This is entry number 112, first published on 16 March 2010, of a blog on the implementation of the Planning Act 2008. Click here for a link to the whole blog.
Today's entry reports on further debates in Parliament on the energy National Policy Statement.
Four previous blog entries (here, here, here and here) have reported on the ten sessions of the Energy and Climate Change Committee's examination of the six energy National Policy Statements (NPSs) and the first debate in the House of Lords Grand Committee on 23 February. Today I summarise the salient points I took from the other two House of Lords debates, and also mention the motions that the Conservatives have tabled for consideration by the House as a whole. Links to the transcripts and video recordings are at the end.
Incidentally from a comment from Lord Reay I have found a fascinating website that shows the actual real time split of electricity generation by type of 'fuel'. The website is here and you should click 'Hide All' and then 'Generation by Fuel Type (table)' in the left-hand frame. Wind is currently at a paltry 0.9%.
House of Lords Grand Committee debate on EN-6, 9 March 2010
The second House of Lords debate on the energy NPSs considered the Nuclear Power Generation NPS, EN-6 (mnemonic: the nuclear symbol has six sections). There was a fairly full debate lasting nearly four hours.
In opening for the Government, Lord Hunt of Kings Heath said that there had been over 3000 responses to the consultation on the energy NPSs (up from 'over 1000' two weeks before the deadline) and 2000 of these were on the Nuclear NPS.
Lord Jenkin for the Tories said that Labour was in favour of nuclear power too late, and there was something of a debate about how positive the Tories had been in the 1990s. His argument seemed to be directed at re-including Dungeness in the list of approved sites: of the 10 on the list, he thought that they would not come at once, the Cumbrian sites of Braystones and Kirksanton were unlikely because their owner RWE had withdrawn its grid connection application and there was no developer for Heysham and Hartlepool. National Grid estimated that only 10.2 gigawatts of nuclear power would be online by 2025, compared with the government aspiration of 25GW. He suggested that a nuclear power station at Dungeness would protect the highly-regarded shingle coastline from erosion.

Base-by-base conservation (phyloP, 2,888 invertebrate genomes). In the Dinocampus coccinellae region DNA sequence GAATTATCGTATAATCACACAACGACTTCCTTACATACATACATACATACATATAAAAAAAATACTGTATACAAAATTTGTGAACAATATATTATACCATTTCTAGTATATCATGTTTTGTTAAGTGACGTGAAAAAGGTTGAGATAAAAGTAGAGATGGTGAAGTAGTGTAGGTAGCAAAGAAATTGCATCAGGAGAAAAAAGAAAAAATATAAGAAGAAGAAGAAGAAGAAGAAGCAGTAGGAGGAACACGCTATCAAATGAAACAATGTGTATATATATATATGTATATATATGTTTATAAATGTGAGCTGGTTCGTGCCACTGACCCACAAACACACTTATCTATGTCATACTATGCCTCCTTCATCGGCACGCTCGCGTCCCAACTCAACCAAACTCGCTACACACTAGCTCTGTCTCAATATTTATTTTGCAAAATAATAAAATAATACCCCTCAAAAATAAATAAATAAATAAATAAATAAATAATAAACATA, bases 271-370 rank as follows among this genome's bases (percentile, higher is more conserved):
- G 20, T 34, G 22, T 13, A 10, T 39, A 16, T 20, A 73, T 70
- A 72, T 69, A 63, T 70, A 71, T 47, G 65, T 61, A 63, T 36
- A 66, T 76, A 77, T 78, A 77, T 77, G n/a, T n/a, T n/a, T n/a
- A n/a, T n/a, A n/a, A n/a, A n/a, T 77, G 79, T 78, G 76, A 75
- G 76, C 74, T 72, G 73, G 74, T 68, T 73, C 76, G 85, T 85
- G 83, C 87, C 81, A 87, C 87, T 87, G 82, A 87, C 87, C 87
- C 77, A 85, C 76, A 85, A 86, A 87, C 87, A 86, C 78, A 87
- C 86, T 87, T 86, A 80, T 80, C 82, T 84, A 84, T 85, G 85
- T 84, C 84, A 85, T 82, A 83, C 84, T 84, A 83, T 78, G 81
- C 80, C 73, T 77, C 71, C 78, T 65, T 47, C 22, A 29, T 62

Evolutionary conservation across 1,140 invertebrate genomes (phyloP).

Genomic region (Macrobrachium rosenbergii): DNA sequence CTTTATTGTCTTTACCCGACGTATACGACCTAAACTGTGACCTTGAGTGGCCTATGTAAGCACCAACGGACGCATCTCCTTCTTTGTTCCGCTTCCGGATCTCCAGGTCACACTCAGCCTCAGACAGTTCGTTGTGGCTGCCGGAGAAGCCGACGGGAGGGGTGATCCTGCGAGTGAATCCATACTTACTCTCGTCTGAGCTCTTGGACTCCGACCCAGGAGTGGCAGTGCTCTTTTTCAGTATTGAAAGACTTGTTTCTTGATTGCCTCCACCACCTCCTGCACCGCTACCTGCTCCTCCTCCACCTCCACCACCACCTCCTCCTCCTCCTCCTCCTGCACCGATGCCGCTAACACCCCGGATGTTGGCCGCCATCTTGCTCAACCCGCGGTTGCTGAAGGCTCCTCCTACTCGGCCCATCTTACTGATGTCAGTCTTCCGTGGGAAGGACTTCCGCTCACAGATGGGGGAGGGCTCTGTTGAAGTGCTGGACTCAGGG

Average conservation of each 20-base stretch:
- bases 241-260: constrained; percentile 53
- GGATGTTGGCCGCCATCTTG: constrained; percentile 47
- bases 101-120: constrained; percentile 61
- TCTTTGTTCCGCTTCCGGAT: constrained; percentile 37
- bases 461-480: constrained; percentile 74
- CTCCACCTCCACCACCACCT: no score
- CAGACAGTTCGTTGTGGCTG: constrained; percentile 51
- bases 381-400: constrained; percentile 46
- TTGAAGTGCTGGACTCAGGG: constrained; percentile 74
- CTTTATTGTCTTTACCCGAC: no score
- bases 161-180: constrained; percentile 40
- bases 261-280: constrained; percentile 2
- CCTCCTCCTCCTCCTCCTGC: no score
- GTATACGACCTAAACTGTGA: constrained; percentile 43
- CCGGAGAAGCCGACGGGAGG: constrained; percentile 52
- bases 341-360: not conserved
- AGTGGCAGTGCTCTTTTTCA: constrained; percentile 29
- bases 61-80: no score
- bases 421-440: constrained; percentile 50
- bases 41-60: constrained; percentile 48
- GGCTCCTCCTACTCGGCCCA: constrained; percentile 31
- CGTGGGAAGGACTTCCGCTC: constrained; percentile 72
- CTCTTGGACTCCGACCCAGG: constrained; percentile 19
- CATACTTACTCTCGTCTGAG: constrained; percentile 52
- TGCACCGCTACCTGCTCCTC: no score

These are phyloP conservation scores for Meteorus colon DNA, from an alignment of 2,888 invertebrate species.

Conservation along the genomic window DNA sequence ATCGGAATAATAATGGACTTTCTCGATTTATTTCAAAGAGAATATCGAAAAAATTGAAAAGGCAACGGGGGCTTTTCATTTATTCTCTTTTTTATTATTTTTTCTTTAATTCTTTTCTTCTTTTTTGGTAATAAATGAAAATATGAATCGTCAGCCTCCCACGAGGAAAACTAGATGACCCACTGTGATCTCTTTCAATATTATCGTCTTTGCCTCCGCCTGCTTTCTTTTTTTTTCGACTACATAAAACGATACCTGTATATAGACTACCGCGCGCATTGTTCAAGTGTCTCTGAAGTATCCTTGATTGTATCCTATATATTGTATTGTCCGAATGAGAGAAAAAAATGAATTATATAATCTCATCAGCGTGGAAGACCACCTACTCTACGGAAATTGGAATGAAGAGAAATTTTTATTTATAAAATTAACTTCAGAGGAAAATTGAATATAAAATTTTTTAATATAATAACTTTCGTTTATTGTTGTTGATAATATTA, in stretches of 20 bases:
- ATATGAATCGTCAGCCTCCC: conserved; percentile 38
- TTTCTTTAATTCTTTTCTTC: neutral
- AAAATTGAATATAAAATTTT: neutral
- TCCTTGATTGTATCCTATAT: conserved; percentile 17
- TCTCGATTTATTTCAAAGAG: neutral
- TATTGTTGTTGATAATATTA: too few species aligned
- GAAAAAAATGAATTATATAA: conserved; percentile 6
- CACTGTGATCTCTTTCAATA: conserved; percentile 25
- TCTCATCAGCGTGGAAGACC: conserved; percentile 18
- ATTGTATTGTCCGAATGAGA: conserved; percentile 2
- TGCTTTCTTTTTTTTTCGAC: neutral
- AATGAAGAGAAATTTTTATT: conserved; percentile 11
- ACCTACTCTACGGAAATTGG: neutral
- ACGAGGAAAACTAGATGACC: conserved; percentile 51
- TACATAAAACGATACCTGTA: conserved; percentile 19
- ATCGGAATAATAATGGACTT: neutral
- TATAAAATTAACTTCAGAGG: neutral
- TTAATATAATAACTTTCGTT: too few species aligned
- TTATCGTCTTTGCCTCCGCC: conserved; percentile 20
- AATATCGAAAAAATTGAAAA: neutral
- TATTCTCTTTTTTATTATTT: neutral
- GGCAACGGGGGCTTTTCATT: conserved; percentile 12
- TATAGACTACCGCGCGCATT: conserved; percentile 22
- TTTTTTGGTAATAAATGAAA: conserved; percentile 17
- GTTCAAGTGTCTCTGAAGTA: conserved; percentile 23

Lord Chorley spoke against the three Cumbrian sites given their proximity to the Lake District National Park.
Apparently the new Oldbury power station will not use river water to cool itself but have cooling towers that could be up to 200 metres high. Interesting because of the visual element and also the deduction that nuclear power stations do not need to be by the sea.
Lord Broers said that plans to dispose of high level radioactive waste by 2075 were too slow, and that we should learn from the Chinese, who build nuclear power stations in 6.3 years.
Baroness Young, former Chair of the Environment Agency, urged that appropriate assessment (of effects on protected environmental sites) take place at the project stage as well as the NPS stage. She waxed lyrical about the Dungeness shingle beach - apparently medicinal leeches live there. There was some banter about its 'spirituality'.
Lord O'Neill spent a while talking about the Scottish situation. Although the Planning Act does not cover Scottish energy projects, the NPS is still a material consideration for decision-making there. He approved of the IPC as being non-political.
Lord Dixon-Smith said he had been in discussion with Sir Mike Pitt, Chair of the IPC, who had told him that the Tory proposals for infrastructure planning were workable.
Lord Turnbull gave a financial exposition of nuclear compared with wind power, wind being more than twice as expensive per gigawatt. He said that subsidised microgeneration (e.g. household solar panels and turbines) favoured the rich as others would be paying the subsidy.